Think Rolling Over Your 401(k) Is Easy?
One of the most valuable assets savers possess is their 401(k) plan. You’ve spent all your life saving your hard-earned money into your company provided 401(k) plan until hopefully, at some magical day, that day arrives when you are ready to retire or arrive at what I call halftime. That’s the period of time where you’re almost ready to retire and you’re thinking, boy, I wish I could go on and retire now. It’s a very crucial decision to make the final determination of when to rollover your 401(k). More importantly, who in the heck you are going to roll it over to anyway.
You know that you only have one shot to get this 401(k) rollover right. Regardless of whether you have $50,000 to invest that’s sitting in a 401(k) or maybe $5 million dollars, In this blog. I’m going to share with you the seven biggest misconceptions that savers make when it comes to understanding how best to rollover one’s 401(k) plan.
Now, let’s get something straight. A 401(k) plan is what we refer to in this business as a qualified plan. A qualified plan, as opposed to non-qualified savings plans or investing, is actually a plan that receives special treatment from the government in terms of how the plan is going to be taxed. I speak to people who sometimes get really confused with the government acronyms that are associated with all these different 401(k) accounts.
For instance, a 401(k) plan might also be referred to as a 403(b) plan. It could be referred to as a 457 plan, a thrift savings account, or simply an individual IRA. Also, there’s a qualified account known as a Roth IRA. These again are qualified accounts given special tax treatment by the federal government.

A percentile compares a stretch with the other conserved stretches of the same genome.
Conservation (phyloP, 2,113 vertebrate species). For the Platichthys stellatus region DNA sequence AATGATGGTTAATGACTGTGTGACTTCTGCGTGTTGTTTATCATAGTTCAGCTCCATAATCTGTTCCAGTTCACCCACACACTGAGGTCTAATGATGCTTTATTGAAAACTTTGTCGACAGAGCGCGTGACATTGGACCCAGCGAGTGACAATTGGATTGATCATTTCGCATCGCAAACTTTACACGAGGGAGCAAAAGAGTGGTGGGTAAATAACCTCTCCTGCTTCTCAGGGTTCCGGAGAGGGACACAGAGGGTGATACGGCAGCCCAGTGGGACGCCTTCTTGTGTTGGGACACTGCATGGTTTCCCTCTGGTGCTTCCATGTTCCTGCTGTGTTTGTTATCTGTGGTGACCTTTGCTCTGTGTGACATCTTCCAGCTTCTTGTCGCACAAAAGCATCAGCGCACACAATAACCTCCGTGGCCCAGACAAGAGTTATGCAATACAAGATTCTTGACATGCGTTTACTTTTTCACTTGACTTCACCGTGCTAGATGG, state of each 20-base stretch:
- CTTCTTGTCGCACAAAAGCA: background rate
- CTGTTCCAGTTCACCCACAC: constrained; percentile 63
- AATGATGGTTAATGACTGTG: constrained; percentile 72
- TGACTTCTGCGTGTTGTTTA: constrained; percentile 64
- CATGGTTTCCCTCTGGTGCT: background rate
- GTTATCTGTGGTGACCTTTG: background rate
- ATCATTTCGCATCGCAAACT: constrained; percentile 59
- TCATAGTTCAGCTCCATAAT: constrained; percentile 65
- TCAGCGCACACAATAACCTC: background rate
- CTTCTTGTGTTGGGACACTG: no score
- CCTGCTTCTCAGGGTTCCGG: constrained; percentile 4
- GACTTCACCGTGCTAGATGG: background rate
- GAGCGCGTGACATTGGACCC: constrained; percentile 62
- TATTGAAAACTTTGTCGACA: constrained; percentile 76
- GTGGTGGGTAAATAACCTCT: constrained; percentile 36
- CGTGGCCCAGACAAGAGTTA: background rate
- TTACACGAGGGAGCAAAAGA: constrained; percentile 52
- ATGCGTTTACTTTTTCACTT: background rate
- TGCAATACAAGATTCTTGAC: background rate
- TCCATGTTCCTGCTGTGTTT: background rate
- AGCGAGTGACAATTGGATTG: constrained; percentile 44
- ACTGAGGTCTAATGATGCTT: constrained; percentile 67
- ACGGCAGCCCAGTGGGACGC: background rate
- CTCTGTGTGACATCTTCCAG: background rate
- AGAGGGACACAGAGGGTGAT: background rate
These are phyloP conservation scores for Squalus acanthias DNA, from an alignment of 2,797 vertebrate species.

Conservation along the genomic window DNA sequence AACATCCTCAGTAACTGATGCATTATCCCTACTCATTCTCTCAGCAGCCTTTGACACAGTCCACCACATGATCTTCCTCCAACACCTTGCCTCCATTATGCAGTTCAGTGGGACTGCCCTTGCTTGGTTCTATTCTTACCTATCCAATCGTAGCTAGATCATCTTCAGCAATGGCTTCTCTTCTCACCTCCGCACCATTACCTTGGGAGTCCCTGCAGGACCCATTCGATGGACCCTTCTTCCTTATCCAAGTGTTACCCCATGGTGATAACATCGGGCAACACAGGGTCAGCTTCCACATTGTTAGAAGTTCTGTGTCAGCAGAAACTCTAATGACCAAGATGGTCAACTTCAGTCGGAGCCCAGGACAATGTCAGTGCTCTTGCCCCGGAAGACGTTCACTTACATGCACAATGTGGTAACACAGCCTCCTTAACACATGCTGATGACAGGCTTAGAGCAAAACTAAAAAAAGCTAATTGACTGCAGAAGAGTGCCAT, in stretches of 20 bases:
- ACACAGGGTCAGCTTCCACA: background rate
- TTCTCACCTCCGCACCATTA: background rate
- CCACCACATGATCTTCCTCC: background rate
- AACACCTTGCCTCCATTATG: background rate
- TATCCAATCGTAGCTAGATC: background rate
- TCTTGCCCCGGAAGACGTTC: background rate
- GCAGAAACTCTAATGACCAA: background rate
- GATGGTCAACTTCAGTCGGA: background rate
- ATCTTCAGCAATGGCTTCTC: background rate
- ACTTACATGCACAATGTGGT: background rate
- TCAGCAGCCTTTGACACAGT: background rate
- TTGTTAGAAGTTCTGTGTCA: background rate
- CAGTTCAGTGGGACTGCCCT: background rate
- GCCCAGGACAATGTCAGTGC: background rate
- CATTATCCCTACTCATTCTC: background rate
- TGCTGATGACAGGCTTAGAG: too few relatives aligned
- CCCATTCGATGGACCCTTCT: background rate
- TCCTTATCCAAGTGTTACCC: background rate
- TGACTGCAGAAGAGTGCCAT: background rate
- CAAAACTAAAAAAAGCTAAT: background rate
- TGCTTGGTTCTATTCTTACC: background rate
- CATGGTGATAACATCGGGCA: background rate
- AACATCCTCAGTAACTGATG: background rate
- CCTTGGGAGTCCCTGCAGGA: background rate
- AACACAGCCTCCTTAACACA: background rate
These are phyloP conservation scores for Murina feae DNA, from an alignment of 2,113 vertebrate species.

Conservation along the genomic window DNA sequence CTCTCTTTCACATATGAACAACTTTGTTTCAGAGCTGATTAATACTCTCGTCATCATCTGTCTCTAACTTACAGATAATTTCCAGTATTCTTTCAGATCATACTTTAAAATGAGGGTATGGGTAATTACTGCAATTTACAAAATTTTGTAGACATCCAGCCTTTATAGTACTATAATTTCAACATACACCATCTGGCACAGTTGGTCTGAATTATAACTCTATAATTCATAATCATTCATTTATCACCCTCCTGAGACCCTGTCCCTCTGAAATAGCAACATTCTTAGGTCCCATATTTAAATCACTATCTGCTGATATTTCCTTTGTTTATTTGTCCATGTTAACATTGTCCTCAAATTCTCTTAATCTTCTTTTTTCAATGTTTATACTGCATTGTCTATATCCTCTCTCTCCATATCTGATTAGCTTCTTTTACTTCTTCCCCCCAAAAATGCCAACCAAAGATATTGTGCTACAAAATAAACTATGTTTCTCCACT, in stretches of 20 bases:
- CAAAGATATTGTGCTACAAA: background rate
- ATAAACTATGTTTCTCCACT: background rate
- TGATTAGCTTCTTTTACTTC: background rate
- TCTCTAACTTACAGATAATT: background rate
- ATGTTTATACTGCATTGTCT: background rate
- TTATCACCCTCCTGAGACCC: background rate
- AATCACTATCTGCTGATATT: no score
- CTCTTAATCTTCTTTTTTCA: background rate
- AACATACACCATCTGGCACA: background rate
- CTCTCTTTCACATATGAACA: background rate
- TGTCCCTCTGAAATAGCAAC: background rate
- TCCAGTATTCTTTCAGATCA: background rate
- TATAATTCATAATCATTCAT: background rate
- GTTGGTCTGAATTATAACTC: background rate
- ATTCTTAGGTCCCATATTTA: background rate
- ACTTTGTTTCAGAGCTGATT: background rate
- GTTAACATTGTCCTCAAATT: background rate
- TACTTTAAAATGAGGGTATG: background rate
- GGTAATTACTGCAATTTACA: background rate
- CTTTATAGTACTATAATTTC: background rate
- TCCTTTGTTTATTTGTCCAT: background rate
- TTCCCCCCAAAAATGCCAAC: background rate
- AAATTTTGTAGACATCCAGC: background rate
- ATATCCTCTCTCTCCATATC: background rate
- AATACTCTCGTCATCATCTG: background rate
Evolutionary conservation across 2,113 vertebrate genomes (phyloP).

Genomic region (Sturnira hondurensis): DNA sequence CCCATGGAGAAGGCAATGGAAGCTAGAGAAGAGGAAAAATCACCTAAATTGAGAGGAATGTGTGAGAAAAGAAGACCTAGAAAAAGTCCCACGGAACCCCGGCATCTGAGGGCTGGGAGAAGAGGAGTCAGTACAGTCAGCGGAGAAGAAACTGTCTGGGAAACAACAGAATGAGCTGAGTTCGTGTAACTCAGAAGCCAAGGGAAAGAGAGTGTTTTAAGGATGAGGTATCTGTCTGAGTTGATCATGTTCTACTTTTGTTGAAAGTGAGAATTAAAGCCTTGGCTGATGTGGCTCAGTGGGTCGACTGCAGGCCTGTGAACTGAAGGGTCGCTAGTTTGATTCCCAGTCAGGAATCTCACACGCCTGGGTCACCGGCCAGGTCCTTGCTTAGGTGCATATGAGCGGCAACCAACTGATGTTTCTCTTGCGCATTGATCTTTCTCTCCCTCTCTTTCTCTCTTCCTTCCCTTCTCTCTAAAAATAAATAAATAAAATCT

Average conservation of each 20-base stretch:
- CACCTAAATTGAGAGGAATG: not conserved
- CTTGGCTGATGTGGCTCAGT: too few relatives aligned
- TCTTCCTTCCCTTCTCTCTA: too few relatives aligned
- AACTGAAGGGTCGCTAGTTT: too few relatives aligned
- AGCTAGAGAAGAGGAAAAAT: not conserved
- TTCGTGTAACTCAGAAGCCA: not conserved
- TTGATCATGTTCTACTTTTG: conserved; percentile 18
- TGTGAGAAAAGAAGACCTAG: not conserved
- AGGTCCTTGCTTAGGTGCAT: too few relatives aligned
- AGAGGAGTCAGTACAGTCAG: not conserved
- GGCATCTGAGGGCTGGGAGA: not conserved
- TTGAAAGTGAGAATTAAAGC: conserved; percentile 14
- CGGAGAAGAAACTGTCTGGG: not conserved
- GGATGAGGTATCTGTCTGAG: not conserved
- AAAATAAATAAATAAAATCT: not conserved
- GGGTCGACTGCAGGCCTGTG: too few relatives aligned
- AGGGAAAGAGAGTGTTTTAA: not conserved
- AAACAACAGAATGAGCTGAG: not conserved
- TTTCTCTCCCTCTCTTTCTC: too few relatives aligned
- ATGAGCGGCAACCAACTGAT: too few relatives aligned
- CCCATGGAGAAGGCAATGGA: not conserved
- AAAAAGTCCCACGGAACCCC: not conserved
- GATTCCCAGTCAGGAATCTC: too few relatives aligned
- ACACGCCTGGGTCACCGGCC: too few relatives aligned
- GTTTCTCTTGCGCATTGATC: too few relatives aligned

Don’t let all these different acronyms confuse you. Basically, there’s only two types of accounts. Ones that are pre-tax, meaning you do not pay any taxes on the front end but rather you pay taxes on the back-end. That’s when you go to take the money out. And then there’s accounts which are called after-tax, which would be, for instance, the Roth IRA whereby you pay the taxes now. When you take it out down the road there are no taxes due.
Well, in my 34 years of experience in the 401(k) trenches, one thing I’ve learned– and it’s very important to understand this, the government is giving you a tax break. Which means that if the government’s involved in it, it can be very confusing and complicated. If you do the wrong thing, if you don’t get this stuff right, it could be very, very punishing to unsuspecting savers who rush out and rollover their 401(k)s into other accounts, particularly with other financial advisors or financial institutions.
I want to give you a better understanding of how the rules of the game work. Because in some cases while you could possibly roll it over again, there’s not a lot of do-overs right away. If you botch this rollover and move your money into investments you don’t understand or that come with huge penalties or unnecessary risks, it could cost you big time. Let’s jump into the seven misconceptions.
- I can only rollover my 401(k) when I reach full retirement, for instance, age 65 or 66. This is a biggie, that there are many opportunities to roll your 401(k) over into safer territory and best of all, with a local fiduciary such as myself who can meet with you one on one and help strategize what to do with this 401(k).
- If I roll my 401(k) over aren’t I going to have to pay an immediate 20% tax penalty? And in some cases, yes. If you send that 401(k)-rollover check to you personally, your employer is required to withhold 20% in taxes. A proper rollover over to what we call another qualified account, if done properly should not have any current taxation.
- If the 401(k) is rolled over prior to 59 and 1/2, won’t I incur a 10% tax penalty? Again, that’s a misconception. What that’s referring to is if you take money out of a 401(k) or IRA prior to 59 and ½, and even with 401(k)s there’s some exceptions to this, you will have a 10% tax penalty. For instance, my mother-in-law, recently passed away unfortunately. I knew that lady for42 years. Very sad loss. My wife inherited her IRA. And my wife is under 59 and 1/2. So, if she just liquidates that thing, not only will she have to pay taxes but she’ll incur a 10% tax penalty.